What does it mean to be a good ally?
Being aware of your privilege and that your lived experience may not be the same as someone else’s.
Educating yourself on the challenges faced by the LGBT+ Community, as well as other marginalised community - possessing an intersectional identity means someone belongs to multiple marginalised communities (e.g. a bi disabled person, or a Black Trans Woman.)
Having open & honest conversations with LGBT+ individuals to supplement your self-education and sharing learnings with other allies.
Building your own sense community at the intersections of different identity groups – this could be an existing group, or you could start one of your own. Meeting new people means that we can expand our horizons and awareness. Sharing interests with others is always key to make new, meaningful connections.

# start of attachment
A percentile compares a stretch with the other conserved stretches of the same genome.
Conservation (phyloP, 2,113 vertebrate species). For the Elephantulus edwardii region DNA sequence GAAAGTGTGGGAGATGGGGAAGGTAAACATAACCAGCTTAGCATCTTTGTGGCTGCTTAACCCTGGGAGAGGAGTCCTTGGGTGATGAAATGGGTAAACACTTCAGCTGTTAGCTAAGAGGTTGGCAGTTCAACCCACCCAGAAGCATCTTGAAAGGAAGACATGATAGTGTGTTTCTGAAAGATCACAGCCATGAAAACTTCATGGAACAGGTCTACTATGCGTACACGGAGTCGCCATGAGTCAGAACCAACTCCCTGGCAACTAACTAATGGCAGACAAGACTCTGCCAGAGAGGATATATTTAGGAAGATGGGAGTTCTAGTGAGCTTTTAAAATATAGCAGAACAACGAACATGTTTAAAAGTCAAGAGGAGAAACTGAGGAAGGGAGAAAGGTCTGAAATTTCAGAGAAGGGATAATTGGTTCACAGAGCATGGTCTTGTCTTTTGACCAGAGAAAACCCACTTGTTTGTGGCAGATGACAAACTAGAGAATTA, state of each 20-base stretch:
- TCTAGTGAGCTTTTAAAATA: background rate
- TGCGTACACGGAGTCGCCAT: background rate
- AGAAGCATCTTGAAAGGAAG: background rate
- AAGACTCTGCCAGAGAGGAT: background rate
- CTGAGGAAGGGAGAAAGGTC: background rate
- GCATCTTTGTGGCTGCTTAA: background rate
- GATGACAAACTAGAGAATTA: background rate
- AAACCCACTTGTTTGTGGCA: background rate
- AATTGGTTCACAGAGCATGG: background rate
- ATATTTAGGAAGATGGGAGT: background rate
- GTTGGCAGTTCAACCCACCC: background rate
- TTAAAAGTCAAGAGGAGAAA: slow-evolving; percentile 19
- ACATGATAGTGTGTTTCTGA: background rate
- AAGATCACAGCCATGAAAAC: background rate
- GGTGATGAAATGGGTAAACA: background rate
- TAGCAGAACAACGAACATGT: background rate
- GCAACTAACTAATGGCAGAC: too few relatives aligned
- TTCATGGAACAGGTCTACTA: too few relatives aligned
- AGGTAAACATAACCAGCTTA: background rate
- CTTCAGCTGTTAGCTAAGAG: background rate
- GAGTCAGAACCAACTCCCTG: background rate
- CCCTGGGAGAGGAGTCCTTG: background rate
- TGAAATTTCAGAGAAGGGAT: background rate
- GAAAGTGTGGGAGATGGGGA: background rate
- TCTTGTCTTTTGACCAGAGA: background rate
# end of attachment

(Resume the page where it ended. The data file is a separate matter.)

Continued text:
Acknowledging that there is always more learning to do!
When might someone need an ally?
Members of marginalised communities need allies in everyday life, not just when they are in vulnerable situations. Vulnerability could look like verbal, psychological or physical abuse - or it may simply be when someone receives a negative comment that validates stigma, prejudice, or discrimination. It could be passed off as “a joke”, but if it makes you feel awkward and is made at the expense of someone else it’s more likely to be a microagression. As an active ally, take initiative and reach out to offer your support even when things seem good, not just in moments of crisis. Allies lift people up, celebrate others, and fundamentally share their power.